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Your own image control and App part 1


Let's imagine we're in an end user planning session, at the point where all of the company gossip is over and the brown dribbles have dried down the sides of the cold coffee cups. The five real minutes of work in that hour and a half meeting boiled down to the following functional spec:

  1. We need to have a program that lets us load various image files including JPEGs, BMPs, PNGs, GIFs and "Faxes" ("faxes" are always thrown in when we're not listening closely)
  2. We need to be able to rotate the images.
  3. We need to be able to zoom in and out of the images.
  4. We need to be able to select parts of an image and save just the selection as a new image ("crop").
  5. We need to save the rotated/cropped image out to a new image file with various file type options.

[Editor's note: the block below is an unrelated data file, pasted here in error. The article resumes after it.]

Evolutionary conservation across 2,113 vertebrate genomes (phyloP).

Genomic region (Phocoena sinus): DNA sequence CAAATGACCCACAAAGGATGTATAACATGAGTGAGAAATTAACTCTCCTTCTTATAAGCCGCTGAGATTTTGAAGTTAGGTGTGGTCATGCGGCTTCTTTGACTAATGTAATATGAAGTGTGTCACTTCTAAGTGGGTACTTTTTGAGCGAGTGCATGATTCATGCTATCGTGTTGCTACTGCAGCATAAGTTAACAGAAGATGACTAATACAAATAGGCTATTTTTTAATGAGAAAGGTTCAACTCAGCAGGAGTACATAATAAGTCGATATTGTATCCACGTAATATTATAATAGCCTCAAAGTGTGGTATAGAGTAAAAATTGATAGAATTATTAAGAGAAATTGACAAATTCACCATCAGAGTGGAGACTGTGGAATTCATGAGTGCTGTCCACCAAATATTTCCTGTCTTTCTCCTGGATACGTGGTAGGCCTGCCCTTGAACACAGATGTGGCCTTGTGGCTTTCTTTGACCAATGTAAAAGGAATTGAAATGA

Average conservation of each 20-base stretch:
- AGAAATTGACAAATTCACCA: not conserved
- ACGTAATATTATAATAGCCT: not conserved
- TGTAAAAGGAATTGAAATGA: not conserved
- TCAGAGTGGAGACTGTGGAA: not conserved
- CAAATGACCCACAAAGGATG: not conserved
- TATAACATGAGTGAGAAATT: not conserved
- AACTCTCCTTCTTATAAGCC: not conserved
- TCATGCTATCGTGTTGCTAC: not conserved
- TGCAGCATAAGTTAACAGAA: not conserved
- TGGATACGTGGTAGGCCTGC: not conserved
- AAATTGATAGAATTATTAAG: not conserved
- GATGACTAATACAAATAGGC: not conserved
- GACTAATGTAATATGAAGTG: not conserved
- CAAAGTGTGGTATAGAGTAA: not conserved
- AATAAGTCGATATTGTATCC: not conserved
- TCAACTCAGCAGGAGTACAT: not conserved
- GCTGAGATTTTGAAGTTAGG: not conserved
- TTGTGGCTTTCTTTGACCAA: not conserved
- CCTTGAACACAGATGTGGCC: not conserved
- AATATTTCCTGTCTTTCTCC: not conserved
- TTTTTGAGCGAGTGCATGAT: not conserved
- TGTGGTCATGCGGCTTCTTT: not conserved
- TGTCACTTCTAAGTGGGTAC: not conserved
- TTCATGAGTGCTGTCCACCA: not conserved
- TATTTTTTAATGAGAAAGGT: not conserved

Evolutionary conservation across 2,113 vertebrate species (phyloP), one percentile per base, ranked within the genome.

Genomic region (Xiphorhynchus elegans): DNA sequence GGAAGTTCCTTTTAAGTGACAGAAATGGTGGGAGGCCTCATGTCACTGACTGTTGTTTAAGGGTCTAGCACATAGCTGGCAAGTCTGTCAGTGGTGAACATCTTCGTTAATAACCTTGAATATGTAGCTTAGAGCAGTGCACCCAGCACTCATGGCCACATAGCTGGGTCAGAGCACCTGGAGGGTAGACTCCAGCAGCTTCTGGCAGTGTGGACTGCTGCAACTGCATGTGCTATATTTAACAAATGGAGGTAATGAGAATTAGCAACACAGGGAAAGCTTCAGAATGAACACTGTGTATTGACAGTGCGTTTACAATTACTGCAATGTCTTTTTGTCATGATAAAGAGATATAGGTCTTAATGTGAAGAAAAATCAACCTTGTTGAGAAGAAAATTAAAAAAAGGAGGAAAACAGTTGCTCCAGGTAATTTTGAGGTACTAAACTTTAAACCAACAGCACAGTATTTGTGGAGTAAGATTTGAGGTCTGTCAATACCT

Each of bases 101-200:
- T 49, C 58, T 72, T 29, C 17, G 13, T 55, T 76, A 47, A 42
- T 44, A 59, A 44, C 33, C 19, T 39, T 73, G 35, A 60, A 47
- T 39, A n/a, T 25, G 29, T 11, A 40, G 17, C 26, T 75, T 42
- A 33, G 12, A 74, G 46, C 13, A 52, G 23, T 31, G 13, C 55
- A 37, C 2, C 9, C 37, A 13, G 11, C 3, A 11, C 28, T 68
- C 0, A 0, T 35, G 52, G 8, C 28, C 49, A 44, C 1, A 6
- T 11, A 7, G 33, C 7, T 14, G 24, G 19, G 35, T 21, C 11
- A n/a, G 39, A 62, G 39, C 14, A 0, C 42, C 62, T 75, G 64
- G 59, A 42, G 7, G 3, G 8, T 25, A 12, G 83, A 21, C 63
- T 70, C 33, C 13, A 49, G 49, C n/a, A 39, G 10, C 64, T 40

6. We need it done two weeks ago or the company will go under and we'll have to move to India to beg for coins from the only people left in the world doing real tech work.

Your own image control and App part 2


Setting up the workspace

Load Visual Studio and on the Start page, click on the "New Project" button. In the top left "Project Types" tree, select "Visual Basic Projects" and in the right "Templates" pane choose the "Windows Control Library" template. Down at the bottom of the screen, name the project "svImageEdit" and press OK.

This next part may seem a little odd, just trust me. When the project is ready, right click on the Usercontrol.vb node of the Solution Explorer tree and click on "Delete" to kill the default file. Now right click on the project node and on the popup click on "Properties" and in the popup set the "Default Namespace" to "Smithvoice" (You can use the name of your company or organization, just remember to use your value where I type "Smithvoice" later in the code). Press OK to close the project properties form. Right click again on the project node and click on the popup's "Add User Control" option and use the wizard to create a new UC named "svImageEditor".

Your own image control and App part 5